President Trump spoke to reporters before departing for Joint Base Andrews en route to Puerto Rico to assess hurricane recovery efforts. He suggested he might be open to changing the gun laws in the wake of the tragedy in Las Vegas.
“We have a tragedy,” Trump said in response to a reporter’s question. “We’re going to do — and what happened in Las Vegas is in many ways a miracle. The police department has done such an incredible job.”
And then he added, “we’ll be talking about gun laws as time goes by.” He quickly transitioned back to praising the police in Las Vegas. “But I do have to say how quickly the police department was able to get in was really very much of a miracle. They’ve done an amazing job,” he said.
What exactly does Trump mean by “talking about gun laws”? It’s hard to say. He vowed on the campaign trail to “totally” protect the Second Amendment. He promised to “swiftly unsign” Obama’s executive actions that expanded background checks and said he would abolish gun-free zones at schools and on military bases. He also suggested he would push for a nationwide “right to carry” law. And right before the election, Trump formed a 64-member Second Amendment advisory coalition that included National Rifle Association board members, pro-gun U.S. representatives, and firearms manufacturers.
But as recently as 2016 Trump had expressed solidarity with Obama’s anti-gun views in the wake of the tragedy in Newton, Mass.:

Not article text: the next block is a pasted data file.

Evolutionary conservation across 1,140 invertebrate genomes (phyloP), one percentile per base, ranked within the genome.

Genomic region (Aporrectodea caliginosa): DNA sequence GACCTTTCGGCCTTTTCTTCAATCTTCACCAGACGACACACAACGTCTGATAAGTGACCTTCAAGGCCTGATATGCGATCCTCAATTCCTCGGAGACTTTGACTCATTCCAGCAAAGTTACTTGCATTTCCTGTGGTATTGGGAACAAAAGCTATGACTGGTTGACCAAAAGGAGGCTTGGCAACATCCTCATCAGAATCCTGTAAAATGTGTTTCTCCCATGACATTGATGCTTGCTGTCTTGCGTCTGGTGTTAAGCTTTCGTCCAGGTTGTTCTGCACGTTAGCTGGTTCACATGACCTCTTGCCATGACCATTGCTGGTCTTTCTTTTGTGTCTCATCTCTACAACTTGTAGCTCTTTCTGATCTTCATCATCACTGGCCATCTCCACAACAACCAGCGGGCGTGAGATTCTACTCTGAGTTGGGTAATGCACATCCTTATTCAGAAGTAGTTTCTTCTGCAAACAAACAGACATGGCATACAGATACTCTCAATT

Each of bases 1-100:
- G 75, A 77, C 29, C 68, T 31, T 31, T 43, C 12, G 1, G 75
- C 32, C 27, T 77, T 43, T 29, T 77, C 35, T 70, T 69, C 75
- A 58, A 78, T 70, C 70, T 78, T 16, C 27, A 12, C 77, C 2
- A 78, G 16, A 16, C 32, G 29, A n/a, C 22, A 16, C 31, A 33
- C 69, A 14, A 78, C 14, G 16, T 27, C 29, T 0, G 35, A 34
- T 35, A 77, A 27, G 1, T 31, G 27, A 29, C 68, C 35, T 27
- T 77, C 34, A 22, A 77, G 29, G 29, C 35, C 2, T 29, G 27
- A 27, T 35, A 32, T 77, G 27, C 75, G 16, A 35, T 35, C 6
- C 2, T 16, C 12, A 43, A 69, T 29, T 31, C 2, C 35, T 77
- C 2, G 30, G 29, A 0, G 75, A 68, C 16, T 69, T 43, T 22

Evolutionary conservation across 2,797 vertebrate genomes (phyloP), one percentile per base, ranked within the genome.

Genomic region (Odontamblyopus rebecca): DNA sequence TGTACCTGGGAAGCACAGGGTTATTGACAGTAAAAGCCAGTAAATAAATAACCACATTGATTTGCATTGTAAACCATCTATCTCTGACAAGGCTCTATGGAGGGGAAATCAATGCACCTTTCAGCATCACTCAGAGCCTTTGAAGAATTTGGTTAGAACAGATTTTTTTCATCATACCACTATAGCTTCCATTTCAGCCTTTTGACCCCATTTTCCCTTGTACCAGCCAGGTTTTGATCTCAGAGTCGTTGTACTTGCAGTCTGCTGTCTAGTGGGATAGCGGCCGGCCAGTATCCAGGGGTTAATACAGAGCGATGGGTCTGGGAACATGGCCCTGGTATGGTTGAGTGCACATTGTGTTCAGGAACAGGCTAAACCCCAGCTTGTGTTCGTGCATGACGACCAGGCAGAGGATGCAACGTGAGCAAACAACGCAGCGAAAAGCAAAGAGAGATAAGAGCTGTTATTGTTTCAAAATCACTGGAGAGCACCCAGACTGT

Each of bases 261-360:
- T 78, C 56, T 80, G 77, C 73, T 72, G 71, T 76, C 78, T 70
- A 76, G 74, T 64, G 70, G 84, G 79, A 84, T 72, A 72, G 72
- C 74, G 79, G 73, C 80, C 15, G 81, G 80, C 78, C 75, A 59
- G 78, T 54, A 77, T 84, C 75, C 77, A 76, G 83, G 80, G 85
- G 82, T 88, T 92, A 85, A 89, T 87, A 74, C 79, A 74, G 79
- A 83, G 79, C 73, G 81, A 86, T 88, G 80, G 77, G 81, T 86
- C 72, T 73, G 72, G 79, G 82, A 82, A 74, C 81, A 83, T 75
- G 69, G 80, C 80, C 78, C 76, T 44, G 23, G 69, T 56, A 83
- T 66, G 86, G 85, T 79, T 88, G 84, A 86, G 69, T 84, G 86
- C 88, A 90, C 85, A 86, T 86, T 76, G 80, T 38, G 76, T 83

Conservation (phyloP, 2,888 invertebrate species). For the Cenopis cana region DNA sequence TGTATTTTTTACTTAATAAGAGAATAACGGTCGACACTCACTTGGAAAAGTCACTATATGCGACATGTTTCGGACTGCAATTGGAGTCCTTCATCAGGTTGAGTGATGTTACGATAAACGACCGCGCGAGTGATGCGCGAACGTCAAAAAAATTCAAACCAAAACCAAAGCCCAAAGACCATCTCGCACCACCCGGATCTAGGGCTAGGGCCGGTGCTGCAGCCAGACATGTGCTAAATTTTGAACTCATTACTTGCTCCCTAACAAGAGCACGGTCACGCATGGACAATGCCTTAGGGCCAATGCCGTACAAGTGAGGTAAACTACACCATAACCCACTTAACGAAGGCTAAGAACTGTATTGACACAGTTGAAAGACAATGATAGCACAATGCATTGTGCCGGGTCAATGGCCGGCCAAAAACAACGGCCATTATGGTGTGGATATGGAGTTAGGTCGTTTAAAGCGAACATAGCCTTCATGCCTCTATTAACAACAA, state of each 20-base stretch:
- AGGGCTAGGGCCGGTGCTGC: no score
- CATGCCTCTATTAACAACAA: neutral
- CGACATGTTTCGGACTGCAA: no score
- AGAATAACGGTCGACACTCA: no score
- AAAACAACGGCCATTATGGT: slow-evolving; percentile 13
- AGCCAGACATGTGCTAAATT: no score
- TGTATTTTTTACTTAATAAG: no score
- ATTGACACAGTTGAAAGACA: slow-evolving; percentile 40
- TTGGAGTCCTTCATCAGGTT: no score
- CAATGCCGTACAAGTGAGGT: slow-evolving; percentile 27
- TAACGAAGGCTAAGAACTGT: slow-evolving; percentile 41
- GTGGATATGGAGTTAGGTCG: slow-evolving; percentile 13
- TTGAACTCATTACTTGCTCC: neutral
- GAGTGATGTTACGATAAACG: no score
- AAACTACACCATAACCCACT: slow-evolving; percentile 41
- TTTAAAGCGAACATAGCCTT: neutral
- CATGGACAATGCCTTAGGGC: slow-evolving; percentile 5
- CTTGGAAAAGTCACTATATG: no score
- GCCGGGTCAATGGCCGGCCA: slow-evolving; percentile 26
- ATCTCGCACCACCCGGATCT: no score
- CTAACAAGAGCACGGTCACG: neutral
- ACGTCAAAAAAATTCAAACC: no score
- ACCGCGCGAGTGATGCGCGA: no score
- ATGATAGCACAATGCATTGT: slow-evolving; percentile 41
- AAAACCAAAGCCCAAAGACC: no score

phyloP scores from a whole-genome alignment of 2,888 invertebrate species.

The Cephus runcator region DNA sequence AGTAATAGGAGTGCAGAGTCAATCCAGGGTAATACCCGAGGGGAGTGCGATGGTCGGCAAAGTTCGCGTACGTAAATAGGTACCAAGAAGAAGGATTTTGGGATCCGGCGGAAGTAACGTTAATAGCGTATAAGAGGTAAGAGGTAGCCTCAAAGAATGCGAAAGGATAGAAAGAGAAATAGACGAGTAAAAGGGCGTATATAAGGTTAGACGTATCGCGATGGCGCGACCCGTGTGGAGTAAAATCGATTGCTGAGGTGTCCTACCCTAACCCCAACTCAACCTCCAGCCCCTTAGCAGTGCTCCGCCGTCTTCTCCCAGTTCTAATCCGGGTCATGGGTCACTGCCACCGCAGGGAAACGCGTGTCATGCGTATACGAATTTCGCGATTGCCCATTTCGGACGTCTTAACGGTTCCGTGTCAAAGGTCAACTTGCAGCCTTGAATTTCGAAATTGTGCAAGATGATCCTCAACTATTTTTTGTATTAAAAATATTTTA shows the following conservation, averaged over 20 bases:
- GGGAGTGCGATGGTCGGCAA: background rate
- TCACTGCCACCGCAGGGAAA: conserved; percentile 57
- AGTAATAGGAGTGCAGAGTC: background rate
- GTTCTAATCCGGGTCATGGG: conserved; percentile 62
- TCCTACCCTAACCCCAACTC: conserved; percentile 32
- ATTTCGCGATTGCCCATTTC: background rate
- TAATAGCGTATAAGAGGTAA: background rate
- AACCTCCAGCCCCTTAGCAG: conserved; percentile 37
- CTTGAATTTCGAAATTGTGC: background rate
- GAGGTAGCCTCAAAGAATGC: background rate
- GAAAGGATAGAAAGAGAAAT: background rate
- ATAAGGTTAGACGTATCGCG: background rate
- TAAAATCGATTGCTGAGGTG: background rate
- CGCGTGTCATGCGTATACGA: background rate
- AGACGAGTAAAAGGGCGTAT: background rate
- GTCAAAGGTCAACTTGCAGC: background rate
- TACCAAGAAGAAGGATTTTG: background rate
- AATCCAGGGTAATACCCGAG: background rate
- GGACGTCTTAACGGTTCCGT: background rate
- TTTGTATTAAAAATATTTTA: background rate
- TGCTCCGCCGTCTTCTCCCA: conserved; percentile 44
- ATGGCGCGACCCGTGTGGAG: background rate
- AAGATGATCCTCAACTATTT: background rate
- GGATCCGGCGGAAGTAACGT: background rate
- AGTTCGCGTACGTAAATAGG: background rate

President Obama spoke for me and every American in his remarks in #Newtown Connecticut.
— Donald J. Trump (@realDonaldTrump) December 17, 2012
White House Press Secretary Sarah Huckabee Sanders said on Monday that now was not the time to talk about gun control. When asked about Trump’s quick comments in the wake of the Orlando nightclub shooting in 2016, she shot back, “There is a difference between being a candidate and being a president.”
Let’s hope that doesn’t indicate a shift in the president’s position on the Second Amendment. It’s fine to talk about guns in the wake of a tragedy, but the conversation should be aimed at how to better enable Americans to protect themselves in situations where the police cannot.
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